However, for whatever life exists on Earth roughly 300 million years in the future, they may have front row seats in seeing the emergence of a new supercontinent: Pangea Proxima.

As the above video from the Paleomap Project shows, Pangea Proxima is just one possible supercontinent configuration that occurs in which Australia slams into Indonesia, and North and South America crash into Africa and Antarctica, respectively.

Interestingly, Pangea Proxima could have a massive inland sea, mainly made up of what is the Indian Ocean today. Meanwhile, the other oceans would combine into one superocean that would take up the majority of the Earth’s surface.

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Mapped: The U.S. State that Each Country Trades With the Most

This map identifies the biggest U.S. export markets by state, showing the top partner of each country by value of goods imported.



This map identifies the biggest export destinations for products from every U.S. state.

The U.S. State that Each Country Trades With the Most

The U.S. is the world’s second-largest exporter, just behind China. In 2022 alone, America exported some $2.1 trillion, accounting for 8.4% of global exports.

In this graphic by OnDeck, we show the U.S. state that each country receives the most exports from, using data from the U.S. International Trade Administration.

Texas is the Top Exporter

Texas is the leading U.S. exporter to major global economies. The state leads in 94 countries, including Canada, China, the U.K., and Germany. Texas is followed by California (25 countries) and Florida (24 countries).

State2023 Exports (Millions)
New York$97,828
New Jersey$43,334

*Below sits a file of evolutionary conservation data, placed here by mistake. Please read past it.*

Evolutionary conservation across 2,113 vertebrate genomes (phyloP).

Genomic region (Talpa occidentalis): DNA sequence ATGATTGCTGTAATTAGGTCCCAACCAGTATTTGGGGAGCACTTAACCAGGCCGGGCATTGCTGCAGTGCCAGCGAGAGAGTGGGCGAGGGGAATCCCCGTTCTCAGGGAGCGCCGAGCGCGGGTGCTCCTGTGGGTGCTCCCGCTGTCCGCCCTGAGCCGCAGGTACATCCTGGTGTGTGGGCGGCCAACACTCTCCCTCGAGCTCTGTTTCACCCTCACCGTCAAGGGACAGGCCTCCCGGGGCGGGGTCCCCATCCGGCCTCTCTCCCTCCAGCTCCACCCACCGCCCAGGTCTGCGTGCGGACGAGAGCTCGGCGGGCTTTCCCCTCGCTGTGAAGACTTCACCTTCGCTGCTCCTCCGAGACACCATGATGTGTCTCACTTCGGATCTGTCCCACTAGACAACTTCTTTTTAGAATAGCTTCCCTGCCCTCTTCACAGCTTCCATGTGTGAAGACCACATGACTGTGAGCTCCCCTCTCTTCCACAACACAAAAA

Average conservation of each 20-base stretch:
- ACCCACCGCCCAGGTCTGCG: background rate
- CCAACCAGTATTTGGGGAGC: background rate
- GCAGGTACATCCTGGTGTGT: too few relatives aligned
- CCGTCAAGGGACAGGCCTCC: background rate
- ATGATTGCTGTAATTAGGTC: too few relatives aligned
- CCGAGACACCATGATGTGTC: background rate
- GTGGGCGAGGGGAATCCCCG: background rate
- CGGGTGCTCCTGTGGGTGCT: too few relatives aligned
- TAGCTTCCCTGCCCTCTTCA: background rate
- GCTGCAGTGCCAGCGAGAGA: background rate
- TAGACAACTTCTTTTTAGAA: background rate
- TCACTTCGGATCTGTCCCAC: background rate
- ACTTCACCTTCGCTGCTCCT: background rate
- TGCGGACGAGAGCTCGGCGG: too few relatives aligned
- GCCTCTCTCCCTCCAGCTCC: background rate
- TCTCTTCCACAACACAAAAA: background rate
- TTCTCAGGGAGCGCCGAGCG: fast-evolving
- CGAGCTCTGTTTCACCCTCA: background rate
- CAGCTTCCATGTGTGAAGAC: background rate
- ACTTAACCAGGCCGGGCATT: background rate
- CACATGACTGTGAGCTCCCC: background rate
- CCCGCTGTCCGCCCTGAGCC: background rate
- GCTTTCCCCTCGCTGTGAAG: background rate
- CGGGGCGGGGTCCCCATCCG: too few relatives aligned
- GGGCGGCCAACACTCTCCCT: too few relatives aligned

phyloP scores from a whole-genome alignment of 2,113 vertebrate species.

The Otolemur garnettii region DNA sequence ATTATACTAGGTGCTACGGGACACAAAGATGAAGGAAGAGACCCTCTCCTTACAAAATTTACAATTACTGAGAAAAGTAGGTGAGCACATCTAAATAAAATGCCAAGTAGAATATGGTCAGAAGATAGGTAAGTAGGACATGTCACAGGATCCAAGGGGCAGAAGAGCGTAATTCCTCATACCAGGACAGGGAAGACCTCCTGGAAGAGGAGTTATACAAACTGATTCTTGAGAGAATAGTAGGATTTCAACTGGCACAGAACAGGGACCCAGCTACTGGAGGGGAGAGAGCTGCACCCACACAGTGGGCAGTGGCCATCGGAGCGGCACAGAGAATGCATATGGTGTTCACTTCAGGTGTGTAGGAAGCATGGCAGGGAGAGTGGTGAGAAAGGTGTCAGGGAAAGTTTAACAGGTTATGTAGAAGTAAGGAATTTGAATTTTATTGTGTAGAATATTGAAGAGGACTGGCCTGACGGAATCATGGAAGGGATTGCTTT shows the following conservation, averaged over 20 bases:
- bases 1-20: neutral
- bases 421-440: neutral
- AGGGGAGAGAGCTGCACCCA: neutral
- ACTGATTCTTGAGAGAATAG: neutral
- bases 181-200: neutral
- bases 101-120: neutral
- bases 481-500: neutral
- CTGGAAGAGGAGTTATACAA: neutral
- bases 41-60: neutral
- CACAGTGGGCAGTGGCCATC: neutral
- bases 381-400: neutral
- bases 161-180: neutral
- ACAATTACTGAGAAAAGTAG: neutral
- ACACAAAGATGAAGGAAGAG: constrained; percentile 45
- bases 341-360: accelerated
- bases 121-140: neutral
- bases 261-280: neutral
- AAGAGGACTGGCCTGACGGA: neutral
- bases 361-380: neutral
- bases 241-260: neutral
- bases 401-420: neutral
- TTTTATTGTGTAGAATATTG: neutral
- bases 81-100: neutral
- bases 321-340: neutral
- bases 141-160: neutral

North Carolina$42,223
South Carolina$37,297
Puerto Rico$22,493
New Hampshire$7,638
North Dakota$7,520
West Virginia$5,652
New Mexico$4,940
Virgin Islands$3,403
Rhode Island$3,016
South Dakota$2,399
District of Columbia$1,746

Exports from Texas to Mexico have an annual value of $144.29 billion—the highest value of exports from a U.S. state to any country. From this total, Texas exports $33.63 billion in Petroleum & Coal Products to Mexico yearly, the highest value of any single product category from a state to another country.

While oil-producing states like Texas, New Mexico, and North Dakota dominate America’s export market, other states have established unique trade relationships in some regions.

Michigan, for example, exports $15.37 billion in Transportation Equipment to Canada. These include passenger vehicles and trucks, as well as parts.

Australia imports $4.56 billion in goods from Illinois each year, more than from any other U.S. state.

New York State’s exports to Switzerland reached $23.56 billion in 2022. Over three-quarters of this trade is in the category of Primary Metal Manufactures, which includes upstream metal products such as closures, castings, pipes, tubes, wires, and springs.

Hong Kong also counts New York as the state from which it imports the most.